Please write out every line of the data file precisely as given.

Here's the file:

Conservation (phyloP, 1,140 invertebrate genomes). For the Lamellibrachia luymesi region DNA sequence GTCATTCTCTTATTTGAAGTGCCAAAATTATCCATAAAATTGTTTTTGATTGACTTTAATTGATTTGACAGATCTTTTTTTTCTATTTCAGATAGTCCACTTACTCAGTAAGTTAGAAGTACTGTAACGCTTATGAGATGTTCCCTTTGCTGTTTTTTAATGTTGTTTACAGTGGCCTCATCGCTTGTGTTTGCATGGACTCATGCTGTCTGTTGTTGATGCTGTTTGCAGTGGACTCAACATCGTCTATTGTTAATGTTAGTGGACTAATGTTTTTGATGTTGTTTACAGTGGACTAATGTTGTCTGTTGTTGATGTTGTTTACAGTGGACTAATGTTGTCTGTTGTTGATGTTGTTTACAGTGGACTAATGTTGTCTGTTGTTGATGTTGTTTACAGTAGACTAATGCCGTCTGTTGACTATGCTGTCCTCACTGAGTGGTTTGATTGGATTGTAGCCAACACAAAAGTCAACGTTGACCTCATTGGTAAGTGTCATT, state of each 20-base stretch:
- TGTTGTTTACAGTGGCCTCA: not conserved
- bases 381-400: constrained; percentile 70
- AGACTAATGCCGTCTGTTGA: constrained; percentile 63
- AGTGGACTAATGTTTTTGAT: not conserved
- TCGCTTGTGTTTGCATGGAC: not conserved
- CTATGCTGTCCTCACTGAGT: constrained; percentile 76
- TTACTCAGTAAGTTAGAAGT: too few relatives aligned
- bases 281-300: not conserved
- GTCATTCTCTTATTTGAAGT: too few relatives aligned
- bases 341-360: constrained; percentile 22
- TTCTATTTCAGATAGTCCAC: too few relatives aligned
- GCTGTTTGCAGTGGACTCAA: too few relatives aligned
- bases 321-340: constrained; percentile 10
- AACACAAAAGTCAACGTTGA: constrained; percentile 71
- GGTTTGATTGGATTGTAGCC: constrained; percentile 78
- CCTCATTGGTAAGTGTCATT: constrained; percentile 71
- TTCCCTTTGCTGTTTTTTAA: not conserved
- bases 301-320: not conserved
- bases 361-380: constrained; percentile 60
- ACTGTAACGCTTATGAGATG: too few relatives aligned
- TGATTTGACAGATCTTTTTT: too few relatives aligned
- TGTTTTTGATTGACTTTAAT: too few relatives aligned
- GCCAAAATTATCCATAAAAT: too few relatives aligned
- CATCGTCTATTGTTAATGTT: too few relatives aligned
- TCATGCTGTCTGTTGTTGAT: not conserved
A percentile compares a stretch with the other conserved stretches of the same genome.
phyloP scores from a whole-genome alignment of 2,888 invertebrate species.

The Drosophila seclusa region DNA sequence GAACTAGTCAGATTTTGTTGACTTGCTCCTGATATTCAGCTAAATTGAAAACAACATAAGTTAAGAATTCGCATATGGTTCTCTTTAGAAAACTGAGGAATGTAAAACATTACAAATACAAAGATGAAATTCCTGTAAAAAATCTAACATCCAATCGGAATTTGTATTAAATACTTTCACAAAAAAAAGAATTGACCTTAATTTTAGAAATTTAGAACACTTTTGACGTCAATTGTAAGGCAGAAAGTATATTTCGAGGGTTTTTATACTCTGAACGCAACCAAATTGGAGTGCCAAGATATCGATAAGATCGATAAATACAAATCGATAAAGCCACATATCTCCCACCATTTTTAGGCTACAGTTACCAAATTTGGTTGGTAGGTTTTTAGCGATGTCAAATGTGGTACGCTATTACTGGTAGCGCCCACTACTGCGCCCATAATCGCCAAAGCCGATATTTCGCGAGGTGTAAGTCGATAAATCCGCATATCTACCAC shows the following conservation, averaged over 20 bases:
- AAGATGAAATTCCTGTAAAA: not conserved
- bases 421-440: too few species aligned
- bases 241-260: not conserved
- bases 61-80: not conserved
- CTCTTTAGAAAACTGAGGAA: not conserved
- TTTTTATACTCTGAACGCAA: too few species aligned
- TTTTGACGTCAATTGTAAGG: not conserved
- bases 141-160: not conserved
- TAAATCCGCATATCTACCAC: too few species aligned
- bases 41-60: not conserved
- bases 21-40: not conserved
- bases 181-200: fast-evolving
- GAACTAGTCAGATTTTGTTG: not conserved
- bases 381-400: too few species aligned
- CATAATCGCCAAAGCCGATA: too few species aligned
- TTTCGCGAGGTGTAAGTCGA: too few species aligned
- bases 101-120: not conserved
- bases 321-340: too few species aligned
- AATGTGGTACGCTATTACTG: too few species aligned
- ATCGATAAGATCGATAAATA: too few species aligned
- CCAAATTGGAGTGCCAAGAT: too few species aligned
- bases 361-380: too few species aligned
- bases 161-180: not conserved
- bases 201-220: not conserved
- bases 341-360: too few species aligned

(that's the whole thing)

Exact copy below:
Conservation (phyloP, 1,140 invertebrate genomes). For the Lamellibrachia luymesi region DNA sequence GTCATTCTCTTATTTGAAGTGCCAAAATTATCCATAAAATTGTTTTTGATTGACTTTAATTGATTTGACAGATCTTTTTTTTCTATTTCAGATAGTCCACTTACTCAGTAAGTTAGAAGTACTGTAACGCTTATGAGATGTTCCCTTTGCTGTTTTTTAATGTTGTTTACAGTGGCCTCATCGCTTGTGTTTGCATGGACTCATGCTGTCTGTTGTTGATGCTGTTTGCAGTGGACTCAACATCGTCTATTGTTAATGTTAGTGGACTAATGTTTTTGATGTTGTTTACAGTGGACTAATGTTGTCTGTTGTTGATGTTGTTTACAGTGGACTAATGTTGTCTGTTGTTGATGTTGTTTACAGTGGACTAATGTTGTCTGTTGTTGATGTTGTTTACAGTAGACTAATGCCGTCTGTTGACTATGCTGTCCTCACTGAGTGGTTTGATTGGATTGTAGCCAACACAAAAGTCAACGTTGACCTCATTGGTAAGTGTCATT, state of each 20-base stretch:
- TGTTGTTTACAGTGGCCTCA: not conserved
- bases 381-400: constrained; percentile 70
- AGACTAATGCCGTCTGTTGA: constrained; percentile 63
- AGTGGACTAATGTTTTTGAT: not conserved
- TCGCTTGTGTTTGCATGGAC: not conserved
- CTATGCTGTCCTCACTGAGT: constrained; percentile 76
- TTACTCAGTAAGTTAGAAGT: too few relatives aligned
- bases 281-300: not conserved
- GTCATTCTCTTATTTGAAGT: too few relatives aligned
- bases 341-360: constrained; percentile 22
- TTCTATTTCAGATAGTCCAC: too few relatives aligned
- GCTGTTTGCAGTGGACTCAA: too few relatives aligned
- bases 321-340: constrained; percentile 10
- AACACAAAAGTCAACGTTGA: constrained; percentile 71
- GGTTTGATTGGATTGTAGCC: constrained; percentile 78
- CCTCATTGGTAAGTGTCATT: constrained; percentile 71
- TTCCCTTTGCTGTTTTTTAA: not conserved
- bases 301-320: not conserved
- bases 361-380: constrained; percentile 60
- ACTGTAACGCTTATGAGATG: too few relatives aligned
- TGATTTGACAGATCTTTTTT: too few relatives aligned
- TGTTTTTGATTGACTTTAAT: too few relatives aligned
- GCCAAAATTATCCATAAAAT: too few relatives aligned
- CATCGTCTATTGTTAATGTT: too few relatives aligned
- TCATGCTGTCTGTTGTTGAT: not conserved
A percentile compares a stretch with the other conserved stretches of the same genome.
phyloP scores from a whole-genome alignment of 2,888 invertebrate species.

The Drosophila seclusa region DNA sequence GAACTAGTCAGATTTTGTTGACTTGCTCCTGATATTCAGCTAAATTGAAAACAACATAAGTTAAGAATTCGCATATGGTTCTCTTTAGAAAACTGAGGAATGTAAAACATTACAAATACAAAGATGAAATTCCTGTAAAAAATCTAACATCCAATCGGAATTTGTATTAAATACTTTCACAAAAAAAAGAATTGACCTTAATTTTAGAAATTTAGAACACTTTTGACGTCAATTGTAAGGCAGAAAGTATATTTCGAGGGTTTTTATACTCTGAACGCAACCAAATTGGAGTGCCAAGATATCGATAAGATCGATAAATACAAATCGATAAAGCCACATATCTCCCACCATTTTTAGGCTACAGTTACCAAATTTGGTTGGTAGGTTTTTAGCGATGTCAAATGTGGTACGCTATTACTGGTAGCGCCCACTACTGCGCCCATAATCGCCAAAGCCGATATTTCGCGAGGTGTAAGTCGATAAATCCGCATATCTACCAC shows the following conservation, averaged over 20 bases:
- AAGATGAAATTCCTGTAAAA: not conserved
- bases 421-440: too few species aligned
- bases 241-260: not conserved
- bases 61-80: not conserved
- CTCTTTAGAAAACTGAGGAA: not conserved
- TTTTTATACTCTGAACGCAA: too few species aligned
- TTTTGACGTCAATTGTAAGG: not conserved
- bases 141-160: not conserved
- TAAATCCGCATATCTACCAC: too few species aligned
- bases 41-60: not conserved
- bases 21-40: not conserved
- bases 181-200: fast-evolving
- GAACTAGTCAGATTTTGTTG: not conserved
- bases 381-400: too few species aligned
- CATAATCGCCAAAGCCGATA: too few species aligned
- TTTCGCGAGGTGTAAGTCGA: too few species aligned
- bases 101-120: not conserved
- bases 321-340: too few species aligned
- AATGTGGTACGCTATTACTG: too few species aligned
- ATCGATAAGATCGATAAATA: too few species aligned
- CCAAATTGGAGTGCCAAGAT: too few species aligned
- bases 361-380: too few species aligned
- bases 161-180: not conserved
- bases 201-220: not conserved
- bases 341-360: too few species aligned